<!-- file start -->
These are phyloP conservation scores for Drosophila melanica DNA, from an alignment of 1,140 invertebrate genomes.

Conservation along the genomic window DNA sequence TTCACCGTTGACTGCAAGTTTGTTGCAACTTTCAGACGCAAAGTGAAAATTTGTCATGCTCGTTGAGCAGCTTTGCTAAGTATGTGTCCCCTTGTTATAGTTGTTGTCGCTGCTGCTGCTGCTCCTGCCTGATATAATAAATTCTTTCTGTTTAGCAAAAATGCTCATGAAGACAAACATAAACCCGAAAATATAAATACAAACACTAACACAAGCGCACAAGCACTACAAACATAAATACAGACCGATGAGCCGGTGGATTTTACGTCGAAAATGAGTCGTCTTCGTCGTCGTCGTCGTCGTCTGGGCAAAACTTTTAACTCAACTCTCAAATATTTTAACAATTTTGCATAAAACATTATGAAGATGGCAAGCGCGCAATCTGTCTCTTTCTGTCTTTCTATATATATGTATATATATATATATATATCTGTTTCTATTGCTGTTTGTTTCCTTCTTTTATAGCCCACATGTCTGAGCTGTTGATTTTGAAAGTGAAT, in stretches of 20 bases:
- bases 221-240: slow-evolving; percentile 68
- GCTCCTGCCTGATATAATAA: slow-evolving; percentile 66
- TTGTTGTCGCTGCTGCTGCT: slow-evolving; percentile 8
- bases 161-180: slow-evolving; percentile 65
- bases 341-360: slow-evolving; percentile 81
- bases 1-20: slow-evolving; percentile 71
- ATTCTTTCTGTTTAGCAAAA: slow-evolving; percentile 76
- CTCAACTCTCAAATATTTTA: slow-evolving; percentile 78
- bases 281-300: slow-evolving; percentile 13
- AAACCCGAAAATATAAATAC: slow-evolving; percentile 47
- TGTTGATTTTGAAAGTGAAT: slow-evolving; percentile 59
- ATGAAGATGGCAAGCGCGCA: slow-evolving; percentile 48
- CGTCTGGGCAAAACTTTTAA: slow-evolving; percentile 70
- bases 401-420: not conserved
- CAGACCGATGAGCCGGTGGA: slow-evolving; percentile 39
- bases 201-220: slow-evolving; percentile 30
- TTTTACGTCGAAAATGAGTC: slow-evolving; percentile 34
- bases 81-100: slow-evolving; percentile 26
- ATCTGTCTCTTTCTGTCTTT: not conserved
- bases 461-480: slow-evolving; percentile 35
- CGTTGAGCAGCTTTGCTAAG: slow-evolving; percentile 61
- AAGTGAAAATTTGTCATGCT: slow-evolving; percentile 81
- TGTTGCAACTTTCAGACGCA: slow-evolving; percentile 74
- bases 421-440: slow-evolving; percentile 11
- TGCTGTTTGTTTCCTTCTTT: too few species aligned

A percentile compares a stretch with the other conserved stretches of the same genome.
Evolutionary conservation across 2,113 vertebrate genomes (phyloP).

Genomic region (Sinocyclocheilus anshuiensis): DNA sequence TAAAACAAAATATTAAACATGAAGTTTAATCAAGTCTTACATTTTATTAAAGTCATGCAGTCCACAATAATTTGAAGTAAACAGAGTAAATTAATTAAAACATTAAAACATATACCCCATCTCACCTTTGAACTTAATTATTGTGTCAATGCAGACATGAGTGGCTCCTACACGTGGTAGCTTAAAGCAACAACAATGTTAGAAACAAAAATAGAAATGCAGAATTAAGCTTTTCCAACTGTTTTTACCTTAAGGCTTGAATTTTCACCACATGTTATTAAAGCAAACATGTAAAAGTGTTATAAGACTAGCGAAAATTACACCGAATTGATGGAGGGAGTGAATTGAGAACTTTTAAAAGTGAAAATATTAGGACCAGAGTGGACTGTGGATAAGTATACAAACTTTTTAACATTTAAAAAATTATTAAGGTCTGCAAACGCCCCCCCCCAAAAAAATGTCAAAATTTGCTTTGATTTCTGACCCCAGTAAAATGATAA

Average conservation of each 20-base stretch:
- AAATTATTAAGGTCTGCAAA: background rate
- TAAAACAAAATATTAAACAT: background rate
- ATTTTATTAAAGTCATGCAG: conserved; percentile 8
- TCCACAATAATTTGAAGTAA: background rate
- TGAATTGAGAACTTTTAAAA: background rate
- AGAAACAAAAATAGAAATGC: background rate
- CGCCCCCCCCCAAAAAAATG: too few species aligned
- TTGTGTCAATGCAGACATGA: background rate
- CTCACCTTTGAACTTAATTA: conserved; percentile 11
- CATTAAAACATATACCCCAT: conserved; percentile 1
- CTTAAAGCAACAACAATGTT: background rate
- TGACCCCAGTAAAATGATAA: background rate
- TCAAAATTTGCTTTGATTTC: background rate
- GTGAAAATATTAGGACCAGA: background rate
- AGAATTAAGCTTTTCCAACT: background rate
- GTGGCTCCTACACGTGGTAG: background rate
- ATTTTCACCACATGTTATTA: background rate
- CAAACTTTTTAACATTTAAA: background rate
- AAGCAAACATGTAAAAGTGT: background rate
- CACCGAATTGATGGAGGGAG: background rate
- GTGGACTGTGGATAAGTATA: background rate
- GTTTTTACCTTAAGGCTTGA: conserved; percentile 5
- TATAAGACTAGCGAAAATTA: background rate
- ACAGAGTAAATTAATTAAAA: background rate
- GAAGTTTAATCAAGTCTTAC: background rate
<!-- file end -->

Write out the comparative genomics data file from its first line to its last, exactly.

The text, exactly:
These are phyloP conservation scores for Drosophila melanica DNA, from an alignment of 1,140 invertebrate genomes.

Conservation along the genomic window DNA sequence TTCACCGTTGACTGCAAGTTTGTTGCAACTTTCAGACGCAAAGTGAAAATTTGTCATGCTCGTTGAGCAGCTTTGCTAAGTATGTGTCCCCTTGTTATAGTTGTTGTCGCTGCTGCTGCTGCTCCTGCCTGATATAATAAATTCTTTCTGTTTAGCAAAAATGCTCATGAAGACAAACATAAACCCGAAAATATAAATACAAACACTAACACAAGCGCACAAGCACTACAAACATAAATACAGACCGATGAGCCGGTGGATTTTACGTCGAAAATGAGTCGTCTTCGTCGTCGTCGTCGTCGTCTGGGCAAAACTTTTAACTCAACTCTCAAATATTTTAACAATTTTGCATAAAACATTATGAAGATGGCAAGCGCGCAATCTGTCTCTTTCTGTCTTTCTATATATATGTATATATATATATATATATCTGTTTCTATTGCTGTTTGTTTCCTTCTTTTATAGCCCACATGTCTGAGCTGTTGATTTTGAAAGTGAAT, in stretches of 20 bases:
- bases 221-240: slow-evolving; percentile 68
- GCTCCTGCCTGATATAATAA: slow-evolving; percentile 66
- TTGTTGTCGCTGCTGCTGCT: slow-evolving; percentile 8
- bases 161-180: slow-evolving; percentile 65
- bases 341-360: slow-evolving; percentile 81
- bases 1-20: slow-evolving; percentile 71
- ATTCTTTCTGTTTAGCAAAA: slow-evolving; percentile 76
- CTCAACTCTCAAATATTTTA: slow-evolving; percentile 78
- bases 281-300: slow-evolving; percentile 13
- AAACCCGAAAATATAAATAC: slow-evolving; percentile 47
- TGTTGATTTTGAAAGTGAAT: slow-evolving; percentile 59
- ATGAAGATGGCAAGCGCGCA: slow-evolving; percentile 48
- CGTCTGGGCAAAACTTTTAA: slow-evolving; percentile 70
- bases 401-420: not conserved
- CAGACCGATGAGCCGGTGGA: slow-evolving; percentile 39
- bases 201-220: slow-evolving; percentile 30
- TTTTACGTCGAAAATGAGTC: slow-evolving; percentile 34
- bases 81-100: slow-evolving; percentile 26
- ATCTGTCTCTTTCTGTCTTT: not conserved
- bases 461-480: slow-evolving; percentile 35
- CGTTGAGCAGCTTTGCTAAG: slow-evolving; percentile 61
- AAGTGAAAATTTGTCATGCT: slow-evolving; percentile 81
- TGTTGCAACTTTCAGACGCA: slow-evolving; percentile 74
- bases 421-440: slow-evolving; percentile 11
- TGCTGTTTGTTTCCTTCTTT: too few species aligned

A percentile compares a stretch with the other conserved stretches of the same genome.
Evolutionary conservation across 2,113 vertebrate genomes (phyloP).

Genomic region (Sinocyclocheilus anshuiensis): DNA sequence TAAAACAAAATATTAAACATGAAGTTTAATCAAGTCTTACATTTTATTAAAGTCATGCAGTCCACAATAATTTGAAGTAAACAGAGTAAATTAATTAAAACATTAAAACATATACCCCATCTCACCTTTGAACTTAATTATTGTGTCAATGCAGACATGAGTGGCTCCTACACGTGGTAGCTTAAAGCAACAACAATGTTAGAAACAAAAATAGAAATGCAGAATTAAGCTTTTCCAACTGTTTTTACCTTAAGGCTTGAATTTTCACCACATGTTATTAAAGCAAACATGTAAAAGTGTTATAAGACTAGCGAAAATTACACCGAATTGATGGAGGGAGTGAATTGAGAACTTTTAAAAGTGAAAATATTAGGACCAGAGTGGACTGTGGATAAGTATACAAACTTTTTAACATTTAAAAAATTATTAAGGTCTGCAAACGCCCCCCCCCAAAAAAATGTCAAAATTTGCTTTGATTTCTGACCCCAGTAAAATGATAA

Average conservation of each 20-base stretch:
- AAATTATTAAGGTCTGCAAA: background rate
- TAAAACAAAATATTAAACAT: background rate
- ATTTTATTAAAGTCATGCAG: conserved; percentile 8
- TCCACAATAATTTGAAGTAA: background rate
- TGAATTGAGAACTTTTAAAA: background rate
- AGAAACAAAAATAGAAATGC: background rate
- CGCCCCCCCCCAAAAAAATG: too few species aligned
- TTGTGTCAATGCAGACATGA: background rate
- CTCACCTTTGAACTTAATTA: conserved; percentile 11
- CATTAAAACATATACCCCAT: conserved; percentile 1
- CTTAAAGCAACAACAATGTT: background rate
- TGACCCCAGTAAAATGATAA: background rate
- TCAAAATTTGCTTTGATTTC: background rate
- GTGAAAATATTAGGACCAGA: background rate
- AGAATTAAGCTTTTCCAACT: background rate
- GTGGCTCCTACACGTGGTAG: background rate
- ATTTTCACCACATGTTATTA: background rate
- CAAACTTTTTAACATTTAAA: background rate
- AAGCAAACATGTAAAAGTGT: background rate
- CACCGAATTGATGGAGGGAG: background rate
- GTGGACTGTGGATAAGTATA: background rate
- GTTTTTACCTTAAGGCTTGA: conserved; percentile 5
- TATAAGACTAGCGAAAATTA: background rate
- ACAGAGTAAATTAATTAAAA: background rate
- GAAGTTTAATCAAGTCTTAC: background rate